[UPHPU] Source Control Questions
jtaber at johntaber.net
Thu Dec 28 15:27:15 MST 2006
Thanks for tip on Meld - wasn't aware of it.
I thought he did ask for a distributed system, hence Bazaar suggestion.
It is open source, but not only for open source. There was a summer of
code project that involved a new gtk front-end - haven't tried it yet.
Bryan Petty wrote:
> On 12/27/06, jtaber <jtaber at johntaber.net> wrote:
>> If you are on linux, try Bazaar - it's a distributed VCS that I think
>> does what you want (btw it's what Ubuntu uses).
> I've never used Bazaar, but I was under the impression that it was
> mostly geared for open source GPL'd software. I don't think Dan really
> needs a distributed VCS. Bazaar is still fairly new, and I can't
> really find any decent GUI clients for it.
> Subversion can handle every last item on his list of demands, so if
> your developers are already familiar with SVN, and you mostly work on
> Windows, I'd highly recommend going that route as it will be
> quicker/easier to integrate with the added bonus of TortoiseSVN which
> saves me a ridiculous amount of development time compared with every
> other SCM client I've ever touched.
> On the subject of diff viewers, I've played with many flavors on
> Windows, Linux, and Mac OS X. Read on for a very brief review:
> * WinMerge (Windows): Again, Windows takes the cut for best tools in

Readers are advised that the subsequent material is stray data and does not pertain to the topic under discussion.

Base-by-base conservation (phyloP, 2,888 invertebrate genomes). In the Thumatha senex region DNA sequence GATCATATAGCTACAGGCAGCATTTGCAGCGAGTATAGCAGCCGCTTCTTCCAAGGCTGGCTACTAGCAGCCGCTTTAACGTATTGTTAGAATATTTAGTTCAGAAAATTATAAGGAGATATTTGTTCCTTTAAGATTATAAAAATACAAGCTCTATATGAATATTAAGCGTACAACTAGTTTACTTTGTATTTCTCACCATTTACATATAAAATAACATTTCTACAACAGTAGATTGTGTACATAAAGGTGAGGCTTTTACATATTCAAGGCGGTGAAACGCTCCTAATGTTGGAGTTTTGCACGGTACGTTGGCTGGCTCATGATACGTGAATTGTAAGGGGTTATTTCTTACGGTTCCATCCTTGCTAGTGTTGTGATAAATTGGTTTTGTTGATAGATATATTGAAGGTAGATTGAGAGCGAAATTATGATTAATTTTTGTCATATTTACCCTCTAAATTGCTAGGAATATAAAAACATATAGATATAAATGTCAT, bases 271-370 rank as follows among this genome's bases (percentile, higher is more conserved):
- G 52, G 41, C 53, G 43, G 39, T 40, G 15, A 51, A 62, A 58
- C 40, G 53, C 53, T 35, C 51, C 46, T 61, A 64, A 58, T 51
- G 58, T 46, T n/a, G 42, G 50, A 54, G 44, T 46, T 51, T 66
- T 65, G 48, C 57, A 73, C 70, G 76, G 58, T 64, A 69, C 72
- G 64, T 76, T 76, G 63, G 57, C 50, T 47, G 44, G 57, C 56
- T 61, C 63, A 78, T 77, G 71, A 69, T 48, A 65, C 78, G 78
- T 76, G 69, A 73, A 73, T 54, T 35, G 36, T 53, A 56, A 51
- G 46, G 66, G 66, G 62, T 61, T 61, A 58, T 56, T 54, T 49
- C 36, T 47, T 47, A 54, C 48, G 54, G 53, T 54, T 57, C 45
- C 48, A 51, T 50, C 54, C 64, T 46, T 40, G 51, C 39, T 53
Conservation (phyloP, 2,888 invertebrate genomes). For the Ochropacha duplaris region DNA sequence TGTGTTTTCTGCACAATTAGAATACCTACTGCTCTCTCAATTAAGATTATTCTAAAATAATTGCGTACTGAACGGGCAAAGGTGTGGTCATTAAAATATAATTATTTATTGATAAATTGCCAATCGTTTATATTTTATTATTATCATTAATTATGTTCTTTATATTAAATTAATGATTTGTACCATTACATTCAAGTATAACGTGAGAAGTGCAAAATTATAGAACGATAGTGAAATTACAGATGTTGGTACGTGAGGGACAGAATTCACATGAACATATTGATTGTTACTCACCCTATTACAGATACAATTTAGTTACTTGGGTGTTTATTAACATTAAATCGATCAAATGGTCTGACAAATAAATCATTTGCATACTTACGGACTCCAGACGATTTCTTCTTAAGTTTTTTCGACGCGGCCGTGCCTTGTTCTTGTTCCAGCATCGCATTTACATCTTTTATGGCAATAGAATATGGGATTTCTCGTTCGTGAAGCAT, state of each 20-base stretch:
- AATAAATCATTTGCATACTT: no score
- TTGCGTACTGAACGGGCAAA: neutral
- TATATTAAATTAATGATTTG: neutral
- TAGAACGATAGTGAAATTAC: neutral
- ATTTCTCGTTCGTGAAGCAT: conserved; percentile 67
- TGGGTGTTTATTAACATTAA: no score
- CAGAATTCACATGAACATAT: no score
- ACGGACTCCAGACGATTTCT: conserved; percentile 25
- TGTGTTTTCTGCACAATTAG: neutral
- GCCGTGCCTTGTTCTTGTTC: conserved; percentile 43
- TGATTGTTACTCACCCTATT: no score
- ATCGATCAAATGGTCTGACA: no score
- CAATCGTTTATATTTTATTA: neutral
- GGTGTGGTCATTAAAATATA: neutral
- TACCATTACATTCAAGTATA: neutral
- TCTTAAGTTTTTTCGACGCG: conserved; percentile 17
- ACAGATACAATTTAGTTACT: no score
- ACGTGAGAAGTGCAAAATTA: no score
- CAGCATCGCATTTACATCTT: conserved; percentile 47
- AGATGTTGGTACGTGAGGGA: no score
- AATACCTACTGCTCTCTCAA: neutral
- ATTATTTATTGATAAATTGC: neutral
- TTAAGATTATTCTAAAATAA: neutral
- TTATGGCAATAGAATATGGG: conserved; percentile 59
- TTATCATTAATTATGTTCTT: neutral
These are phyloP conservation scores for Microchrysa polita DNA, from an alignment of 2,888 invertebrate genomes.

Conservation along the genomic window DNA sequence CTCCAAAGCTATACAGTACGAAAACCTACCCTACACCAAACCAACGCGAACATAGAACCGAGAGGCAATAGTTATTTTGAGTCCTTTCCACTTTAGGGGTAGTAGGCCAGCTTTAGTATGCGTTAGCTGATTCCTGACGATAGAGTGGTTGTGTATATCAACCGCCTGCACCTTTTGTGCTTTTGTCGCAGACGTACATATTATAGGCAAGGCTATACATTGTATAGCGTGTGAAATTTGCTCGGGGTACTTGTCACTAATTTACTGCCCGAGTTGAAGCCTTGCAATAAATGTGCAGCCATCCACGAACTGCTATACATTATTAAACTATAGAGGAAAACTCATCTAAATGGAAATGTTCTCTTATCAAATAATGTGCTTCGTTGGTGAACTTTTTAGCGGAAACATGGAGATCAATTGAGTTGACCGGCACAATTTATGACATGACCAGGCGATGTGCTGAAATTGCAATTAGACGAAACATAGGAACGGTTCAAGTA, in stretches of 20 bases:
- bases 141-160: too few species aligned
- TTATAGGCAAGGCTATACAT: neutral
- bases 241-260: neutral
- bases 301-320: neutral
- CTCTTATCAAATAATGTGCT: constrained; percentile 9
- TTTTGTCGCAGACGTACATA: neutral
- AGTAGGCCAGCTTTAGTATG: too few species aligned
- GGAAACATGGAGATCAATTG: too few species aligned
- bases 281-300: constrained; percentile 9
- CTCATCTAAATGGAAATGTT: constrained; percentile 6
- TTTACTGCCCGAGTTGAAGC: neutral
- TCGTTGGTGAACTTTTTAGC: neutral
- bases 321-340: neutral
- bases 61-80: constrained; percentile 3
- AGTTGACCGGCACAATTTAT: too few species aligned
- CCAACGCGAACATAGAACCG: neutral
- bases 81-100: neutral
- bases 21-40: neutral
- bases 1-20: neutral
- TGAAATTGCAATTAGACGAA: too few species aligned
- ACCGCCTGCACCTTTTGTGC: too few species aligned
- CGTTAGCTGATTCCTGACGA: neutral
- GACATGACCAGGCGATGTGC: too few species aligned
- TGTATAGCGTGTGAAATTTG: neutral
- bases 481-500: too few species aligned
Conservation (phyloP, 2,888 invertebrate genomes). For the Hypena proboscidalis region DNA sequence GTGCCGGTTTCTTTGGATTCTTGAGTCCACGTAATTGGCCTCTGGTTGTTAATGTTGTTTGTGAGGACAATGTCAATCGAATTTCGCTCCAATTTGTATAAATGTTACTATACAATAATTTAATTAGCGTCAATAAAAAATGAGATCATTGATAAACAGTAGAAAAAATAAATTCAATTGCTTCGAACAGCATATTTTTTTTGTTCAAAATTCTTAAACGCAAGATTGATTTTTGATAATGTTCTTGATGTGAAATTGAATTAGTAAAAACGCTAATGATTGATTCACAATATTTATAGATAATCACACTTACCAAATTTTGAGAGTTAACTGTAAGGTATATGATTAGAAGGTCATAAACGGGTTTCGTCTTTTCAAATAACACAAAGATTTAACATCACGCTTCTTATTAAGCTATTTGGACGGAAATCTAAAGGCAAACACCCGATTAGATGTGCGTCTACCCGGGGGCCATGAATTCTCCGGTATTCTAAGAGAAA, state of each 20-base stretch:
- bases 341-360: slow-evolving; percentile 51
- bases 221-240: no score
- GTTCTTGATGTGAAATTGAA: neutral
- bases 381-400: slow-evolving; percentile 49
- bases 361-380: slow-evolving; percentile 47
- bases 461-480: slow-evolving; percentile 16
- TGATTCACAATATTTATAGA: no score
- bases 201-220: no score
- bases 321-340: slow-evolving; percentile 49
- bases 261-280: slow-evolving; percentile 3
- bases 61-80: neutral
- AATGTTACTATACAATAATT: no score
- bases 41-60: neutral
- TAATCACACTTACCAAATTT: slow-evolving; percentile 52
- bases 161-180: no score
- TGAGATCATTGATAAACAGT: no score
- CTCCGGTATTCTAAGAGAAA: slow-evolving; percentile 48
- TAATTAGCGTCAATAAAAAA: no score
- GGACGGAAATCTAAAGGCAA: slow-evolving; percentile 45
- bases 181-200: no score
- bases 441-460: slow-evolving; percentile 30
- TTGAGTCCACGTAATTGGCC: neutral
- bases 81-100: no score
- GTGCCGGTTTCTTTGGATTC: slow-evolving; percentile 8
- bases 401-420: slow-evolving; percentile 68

> this field as I'm a huge fan of of this free, open source tool,
> unfortunately, it's Windows-only.
> * Meld (Linux, GTK): I hated this one when I first played with it a
> year or two ago, but in the last month of using it, I've been really
> impressed. It now contains built in support for browsing CVS, SVN, and
> Bazaar directories and doing diffs with a simple double-click. I still
> wish it had support for non-collapsed side-by-side diffs like WinMerge
> though, but it will still remain my favorite linux diff viewer.
> * TortoiseMerge (Windows): This comes installed with TortoiseSVN and
> is really nice for doing code merges between SVN branches, but is
> missing a lot of extra functionality I like to use in WinMerge for.
> * Kdiff3 (Linux, Qt): Probably the best KDE-based comparison tool, but
> can be very confusing at times, and has some serious performance
> * Kompare (Linux, Qt): This is an extremely simple, stripped down
> comparison tool based off of Kdiff2, do not use this if you plan to
> actually make source changes, or like syntax highlighting.
> * FileMerge (Mac): This is a free tool provided by Apple in the
> Developer Tools package that provides extremely basic comparison and
> merge functionality without the ability to edit base files in-place.
> * P4Merge (cross-platform, Qt): This is available from Perforce for
> free on all platforms, though I've not actually played with it, so I
> can't say much about it.
> * Araxis Merge (Windows): While I hear good things about this one,
> it's missing features that WinMerge has, and costs $129 per seat for
> the cheapest version.
> * BBEdit / TextWrangler (Mac): Basically provides a third window
> outlining differences in two files open in regular text editor
> windows. Clicking on differences will scroll to them in those windows,
> but there's no color highlighting aside from the syntax highlighting,
> so it's not easy to identify where differences are or what was
> Bryan Petty
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